28 OCTOBER 1837, Page 2

There have been some warm debates and close divisions in

the Congress of the United States, on the financial measures of Pre- sident VAN Beave. The third reading of a bill to postpone the transfer of the fourth instalment of the surplus revenue to the separate States, was carried, in the House of Representatives, by 119 to 117. Afterwards, an amendment, which limited the term of postponement till the 1st of January 1839, passed by a majority of 118 to 106. The bill thus amended was agreed to by the Senate, and received the assent of the President. Although the third reading was carried without limiting the period of postponement, it was understood that the bill would be finally lost without the amend- ment. A compromise appears to have been made, though the Opposition pretend that the President was beaten. In the Senate, Mr. CALHOUN has unexpectedly joined the VAN %mist party ; but the opposition of WEBSTER and CLAY is represented as being very formidable,—on account, we suppose, of their reputation and influence in the country ; for they are in a small minority in regard to numbers in their Chamber. Mr. CLAY moved a reso- lution in the Senate, that "whenever a clear majority of the people of the United States shall be in favour of a National Bank, a National Bank ought to be established : " but even this abstract proposition, as it may almost be called, was negatived by a vote of 31 to 15.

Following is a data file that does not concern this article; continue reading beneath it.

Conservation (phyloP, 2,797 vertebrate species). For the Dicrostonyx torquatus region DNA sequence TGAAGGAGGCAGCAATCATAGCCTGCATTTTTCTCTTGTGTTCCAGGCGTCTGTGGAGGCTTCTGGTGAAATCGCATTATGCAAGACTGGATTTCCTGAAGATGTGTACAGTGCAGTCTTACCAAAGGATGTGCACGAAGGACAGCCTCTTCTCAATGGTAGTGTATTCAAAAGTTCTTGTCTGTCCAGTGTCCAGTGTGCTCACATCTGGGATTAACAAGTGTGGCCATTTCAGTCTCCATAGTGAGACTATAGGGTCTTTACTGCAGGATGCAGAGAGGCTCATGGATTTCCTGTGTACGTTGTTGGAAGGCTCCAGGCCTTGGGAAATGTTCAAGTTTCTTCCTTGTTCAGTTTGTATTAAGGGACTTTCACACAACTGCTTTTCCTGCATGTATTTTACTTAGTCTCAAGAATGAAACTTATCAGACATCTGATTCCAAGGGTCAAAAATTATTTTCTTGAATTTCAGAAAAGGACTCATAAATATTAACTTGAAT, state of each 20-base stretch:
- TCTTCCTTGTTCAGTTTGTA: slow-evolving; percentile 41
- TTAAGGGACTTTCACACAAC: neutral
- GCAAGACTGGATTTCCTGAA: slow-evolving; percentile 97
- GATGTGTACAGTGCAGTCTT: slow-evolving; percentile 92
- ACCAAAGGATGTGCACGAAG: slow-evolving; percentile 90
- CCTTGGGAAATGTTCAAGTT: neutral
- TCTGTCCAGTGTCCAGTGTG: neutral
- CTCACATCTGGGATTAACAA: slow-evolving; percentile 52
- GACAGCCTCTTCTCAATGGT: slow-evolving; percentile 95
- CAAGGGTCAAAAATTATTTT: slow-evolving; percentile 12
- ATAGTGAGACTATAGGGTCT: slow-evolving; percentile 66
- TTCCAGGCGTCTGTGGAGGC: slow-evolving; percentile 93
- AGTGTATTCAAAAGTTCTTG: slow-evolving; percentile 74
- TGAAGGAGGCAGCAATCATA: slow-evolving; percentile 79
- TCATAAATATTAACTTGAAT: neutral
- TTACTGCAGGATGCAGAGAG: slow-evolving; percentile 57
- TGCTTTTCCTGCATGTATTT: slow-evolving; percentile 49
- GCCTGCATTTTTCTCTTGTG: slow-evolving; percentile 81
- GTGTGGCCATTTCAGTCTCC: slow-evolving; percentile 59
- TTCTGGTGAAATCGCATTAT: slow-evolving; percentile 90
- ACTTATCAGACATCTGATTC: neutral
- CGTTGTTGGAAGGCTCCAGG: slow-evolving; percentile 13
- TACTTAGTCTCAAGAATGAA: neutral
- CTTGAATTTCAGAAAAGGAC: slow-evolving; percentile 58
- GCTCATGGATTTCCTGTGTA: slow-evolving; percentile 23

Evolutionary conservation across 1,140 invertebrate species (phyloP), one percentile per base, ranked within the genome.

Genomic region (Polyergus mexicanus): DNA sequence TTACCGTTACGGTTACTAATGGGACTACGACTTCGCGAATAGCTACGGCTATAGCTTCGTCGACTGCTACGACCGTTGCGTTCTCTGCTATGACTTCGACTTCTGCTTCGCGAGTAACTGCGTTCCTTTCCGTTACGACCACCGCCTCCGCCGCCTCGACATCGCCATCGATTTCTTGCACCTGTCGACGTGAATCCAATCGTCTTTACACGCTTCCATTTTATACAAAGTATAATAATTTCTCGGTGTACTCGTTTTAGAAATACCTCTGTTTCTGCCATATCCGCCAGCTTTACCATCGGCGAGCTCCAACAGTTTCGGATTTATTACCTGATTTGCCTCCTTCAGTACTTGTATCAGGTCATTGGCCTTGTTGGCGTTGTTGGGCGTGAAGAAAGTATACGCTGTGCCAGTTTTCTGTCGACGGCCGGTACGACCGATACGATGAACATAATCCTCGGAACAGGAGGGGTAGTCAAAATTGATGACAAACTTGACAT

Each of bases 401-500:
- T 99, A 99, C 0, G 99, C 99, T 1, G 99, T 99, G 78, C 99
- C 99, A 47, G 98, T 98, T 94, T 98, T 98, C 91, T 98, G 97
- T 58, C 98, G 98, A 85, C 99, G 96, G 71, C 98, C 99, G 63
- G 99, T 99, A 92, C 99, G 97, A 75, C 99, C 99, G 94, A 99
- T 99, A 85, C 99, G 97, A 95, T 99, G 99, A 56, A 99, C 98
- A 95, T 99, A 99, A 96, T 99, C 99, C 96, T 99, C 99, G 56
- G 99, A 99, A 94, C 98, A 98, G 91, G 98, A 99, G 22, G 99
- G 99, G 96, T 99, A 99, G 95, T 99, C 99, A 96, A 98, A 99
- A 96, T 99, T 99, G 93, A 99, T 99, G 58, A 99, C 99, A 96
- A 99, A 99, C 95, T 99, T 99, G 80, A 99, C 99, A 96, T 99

The emigration to Texas is proceeding on an extensive scale. A Tennessee paper says- " There is scarcely elbow. rosin left in our streets and highways, on account of the constant pouring in of horses and waggons, and the helter.skelter melee of emigrating paraphernalia. Several hundred families must have crossed the Mississippi at Aletnphis, on their way to the promised land, within the last six weeks; and the rush is still onward. We almost fear for the population of East Tennessee; for not a waggon passes but some dozen clads belonging to it puke their flaxen heads through the holes of the canvass."

There is little doubt of the ultimate annexation of Texas to the United States. Already there is an established government and a

large populaton, composed of emigrants and adventurers from the Slave-holding States. . The facility of importing slaves from all quarters into Texas, is a great inducement to the emigrants.